Parents at odds over grade-school fencing

Parents faced off this week over whether to put fencing up at three elementary schools.

Some spoke before the Newport-Mesa Unified School District board of trustees Tuesday in support of putting up fencing at Adams, Victoria and Roy O. Anderson elementary schools, while others said doing sowould make the open neighborhood elementary schools seem institutional.

"The district has long prided itself on the outdoor park-like environment of school campuses," a district staff report said. "Over the years, however, most of the elementary schools have had fencing added to address safety and other concerns."

The majority of parents opposing the fencing live in the neighborhood near Anderson.

"It would give the school an institutionalized feeling," resident David Bolt said. "I don't think we have a lot of people passing by and going through the school yard where parents would be concerned."

After hearing overwhelming dissent for fencing at Newport Beach's Anderson, the board voted 6 to 1 to postpone its decision, with Trustee Katrina Foley dissenting. However, trustees did approve fencing at Adams and Victoria, both of which are in Costa Mesa.


Sandy Hook Starts Conversation

The district began talking about school security after the Sandy Hook school shooting in December. Adams, Victoria and Anderson are the only three of the district's 22 elementary schools that do not have fencing around the instructional areas, said district spokeswoman Laura Boss.

The district circulated a survey to the three school communities and surrounding neighbors in October to gauge preferences on fencing options for each campus.

More than 600 people took the survey with the lion's share — 374 — coming from the Anderson community. Results show that 174 people took the survey regarding the fencing at Adams and 114 responded from the Victoria area.

Of the Anderson community respondents, 62% opposed building any type of fencing on the campus.

The majority of the Adams and Victoria communities voted in support of additional fencing.

Foley advocated for taking additional time to discuss fencing at both Adams and Anderson because of their open, park-like feel. However, her colleagues did not agree.

"We don't want our quaint neighborhood schools to feel like institutions," she said. "The least amount of fencing is what I support, but of course, we all want kids to be safe."

The security situation is different at Victoria because it is on a street with speeding cars and a higher volume of foot traffic, she said.

A report district staff circulated before the meeting recommended that trustees approve the fencing plans at each of the elementary schools. However, after the majority of parents and neighbors at the meeting said they were vehemently opposed to fencing around Anderson, trustees decided to study the situation further before making decisions.

District officials will work with the Newport Beach Police Department, Anderson school administration, staff, parents and community members as part of the analysis process, Boss said.


Wrought iron vs. chain-link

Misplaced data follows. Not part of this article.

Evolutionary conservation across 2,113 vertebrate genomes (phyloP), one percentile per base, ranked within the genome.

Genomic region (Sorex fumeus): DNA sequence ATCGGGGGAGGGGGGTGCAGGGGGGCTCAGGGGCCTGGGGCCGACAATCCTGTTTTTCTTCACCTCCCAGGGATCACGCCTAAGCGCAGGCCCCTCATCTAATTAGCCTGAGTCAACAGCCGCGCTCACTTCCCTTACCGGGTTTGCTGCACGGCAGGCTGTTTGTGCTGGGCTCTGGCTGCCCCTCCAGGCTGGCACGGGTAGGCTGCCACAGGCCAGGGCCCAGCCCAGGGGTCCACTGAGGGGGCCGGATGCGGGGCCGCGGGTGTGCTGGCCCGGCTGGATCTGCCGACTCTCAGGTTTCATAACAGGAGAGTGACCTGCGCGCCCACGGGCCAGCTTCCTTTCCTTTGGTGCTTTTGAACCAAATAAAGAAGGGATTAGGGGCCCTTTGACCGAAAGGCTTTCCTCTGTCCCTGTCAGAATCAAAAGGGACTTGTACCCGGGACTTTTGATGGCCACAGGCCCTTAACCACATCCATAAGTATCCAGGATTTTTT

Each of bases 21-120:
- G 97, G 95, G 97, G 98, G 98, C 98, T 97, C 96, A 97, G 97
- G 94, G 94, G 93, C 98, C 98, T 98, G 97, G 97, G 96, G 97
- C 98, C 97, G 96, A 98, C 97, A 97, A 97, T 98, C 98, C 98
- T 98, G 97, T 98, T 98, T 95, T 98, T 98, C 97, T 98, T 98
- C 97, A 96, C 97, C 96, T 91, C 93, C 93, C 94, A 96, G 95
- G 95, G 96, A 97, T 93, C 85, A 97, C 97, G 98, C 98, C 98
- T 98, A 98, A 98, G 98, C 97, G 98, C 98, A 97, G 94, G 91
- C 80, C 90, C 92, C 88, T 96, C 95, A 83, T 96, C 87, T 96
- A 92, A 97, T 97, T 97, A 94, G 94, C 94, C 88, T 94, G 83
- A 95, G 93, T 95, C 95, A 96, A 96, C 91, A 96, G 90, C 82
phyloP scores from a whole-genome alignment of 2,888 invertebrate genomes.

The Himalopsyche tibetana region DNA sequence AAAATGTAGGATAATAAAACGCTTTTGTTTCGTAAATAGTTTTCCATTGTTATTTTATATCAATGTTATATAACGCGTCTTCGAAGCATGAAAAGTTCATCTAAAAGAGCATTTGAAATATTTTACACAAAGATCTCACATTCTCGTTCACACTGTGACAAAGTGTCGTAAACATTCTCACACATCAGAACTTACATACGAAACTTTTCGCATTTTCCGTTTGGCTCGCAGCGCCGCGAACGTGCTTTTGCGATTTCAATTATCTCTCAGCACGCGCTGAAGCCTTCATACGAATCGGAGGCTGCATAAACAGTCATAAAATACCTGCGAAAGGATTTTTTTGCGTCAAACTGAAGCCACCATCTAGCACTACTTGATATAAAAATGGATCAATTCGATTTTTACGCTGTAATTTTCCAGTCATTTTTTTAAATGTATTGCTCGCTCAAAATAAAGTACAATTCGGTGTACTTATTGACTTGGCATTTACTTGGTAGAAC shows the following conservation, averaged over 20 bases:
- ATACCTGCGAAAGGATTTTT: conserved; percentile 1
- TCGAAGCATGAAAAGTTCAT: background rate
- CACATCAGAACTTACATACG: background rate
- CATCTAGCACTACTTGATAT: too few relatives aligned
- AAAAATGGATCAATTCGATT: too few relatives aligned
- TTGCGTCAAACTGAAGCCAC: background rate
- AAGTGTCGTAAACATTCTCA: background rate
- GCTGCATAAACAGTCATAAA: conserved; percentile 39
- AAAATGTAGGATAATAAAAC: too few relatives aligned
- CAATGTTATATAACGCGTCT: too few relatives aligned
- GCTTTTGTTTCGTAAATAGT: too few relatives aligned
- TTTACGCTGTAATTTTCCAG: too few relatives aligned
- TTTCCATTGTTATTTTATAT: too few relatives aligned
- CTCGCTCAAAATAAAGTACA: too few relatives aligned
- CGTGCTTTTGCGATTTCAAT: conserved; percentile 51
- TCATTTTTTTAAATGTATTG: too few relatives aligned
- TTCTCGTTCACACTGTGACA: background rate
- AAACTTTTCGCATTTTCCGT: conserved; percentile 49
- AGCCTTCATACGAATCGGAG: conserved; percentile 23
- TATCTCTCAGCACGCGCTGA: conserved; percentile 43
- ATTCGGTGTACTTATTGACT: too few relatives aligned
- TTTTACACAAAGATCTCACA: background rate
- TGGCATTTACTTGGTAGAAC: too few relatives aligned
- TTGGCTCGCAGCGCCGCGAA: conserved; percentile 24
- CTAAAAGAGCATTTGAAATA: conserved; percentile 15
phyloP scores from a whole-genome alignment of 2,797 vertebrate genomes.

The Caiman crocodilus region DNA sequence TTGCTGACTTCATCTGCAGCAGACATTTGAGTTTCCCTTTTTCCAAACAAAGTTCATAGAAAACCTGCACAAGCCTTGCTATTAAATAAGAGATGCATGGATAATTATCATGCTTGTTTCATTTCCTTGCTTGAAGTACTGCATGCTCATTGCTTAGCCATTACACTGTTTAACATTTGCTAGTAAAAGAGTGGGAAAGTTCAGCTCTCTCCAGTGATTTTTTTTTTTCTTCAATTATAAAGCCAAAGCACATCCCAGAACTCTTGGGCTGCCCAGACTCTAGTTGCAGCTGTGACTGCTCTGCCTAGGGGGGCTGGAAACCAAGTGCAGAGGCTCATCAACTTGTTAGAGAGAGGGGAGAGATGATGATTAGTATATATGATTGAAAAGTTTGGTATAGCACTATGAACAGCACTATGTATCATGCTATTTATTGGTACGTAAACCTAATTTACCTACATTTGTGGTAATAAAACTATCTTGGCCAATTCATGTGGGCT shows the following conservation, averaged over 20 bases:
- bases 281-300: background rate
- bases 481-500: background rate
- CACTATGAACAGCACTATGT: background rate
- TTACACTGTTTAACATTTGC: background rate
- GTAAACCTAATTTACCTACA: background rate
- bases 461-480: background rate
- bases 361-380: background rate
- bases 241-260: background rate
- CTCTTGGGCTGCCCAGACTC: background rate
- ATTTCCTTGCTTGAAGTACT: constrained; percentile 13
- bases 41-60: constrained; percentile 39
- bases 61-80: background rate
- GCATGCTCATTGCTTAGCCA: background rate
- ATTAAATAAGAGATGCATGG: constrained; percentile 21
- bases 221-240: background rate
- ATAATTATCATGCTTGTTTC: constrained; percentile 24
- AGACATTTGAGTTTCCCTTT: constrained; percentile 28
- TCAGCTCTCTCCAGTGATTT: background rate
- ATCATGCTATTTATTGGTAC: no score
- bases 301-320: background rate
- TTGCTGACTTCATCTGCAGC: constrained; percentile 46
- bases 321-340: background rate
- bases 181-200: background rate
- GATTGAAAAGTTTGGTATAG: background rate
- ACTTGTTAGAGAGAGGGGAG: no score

Newport-Mesa staff proposed using wrought iron fencing rather than chain-link at the streetscape entrance of the campuses and adjacent to housing to maintain the "aesthetic appeal of the schools in the community." However, chain-link would be used in some interior areas to help control cost, said Paul Reed, the district's deputy superintendent and chief business official.

The fencing would also be equipped with panic bars that would allow students and faculty to exit the school quickly in an emergency, Reed said.

The projects are estimated to cost between $250,000 and $350,000 at each campus, according to district documents.

Anderson parents, like Robert Pfeif, who spoke during the meeting, said they believe having a fence around the school could be more dangerous for their children than an open campus.

"In an emergency, those kids are trapped like rats," he said of enclosed campuses.

Pfeif said it's adult supervision, not a metal barrier, that makes him feel safe sending his children to school.

"Don't just build a scarecrow that makes you feel like you did something," he urged trustees.

Trustee Walt Davenport said he reluctantly supports researching other options for the Anderson campus.

"I think time is of the essence on all of this," he said. "We need security in the form of some sort of physical barrier."

Todd Ellis, whose son attends kindergarten at Adams, spoke angrily to the board and sometimes shouted at meeting attendees to emphasize his support of fencing at the schools.

"It's absolutely ridiculous to me that we're even discussing this," he said Wednesday. "The school board is letting the community make decisions for them."

His 4-year-old son has been able to run off campus three times since he started school in September, something that a fence would have prevented, he said.

Ellis, originally from Baton Rouge, La., said he chalks up the obsession with the cosmetic aspect of the fences to a larger issue with Orange County culture.

"Californians are always so concerned about how things look," he said. "They're more concerned with what [the fence] looks like than the safety of young children."

The district plans to begin nstalling the fencing at Victoria and Adams next year, Boss said.

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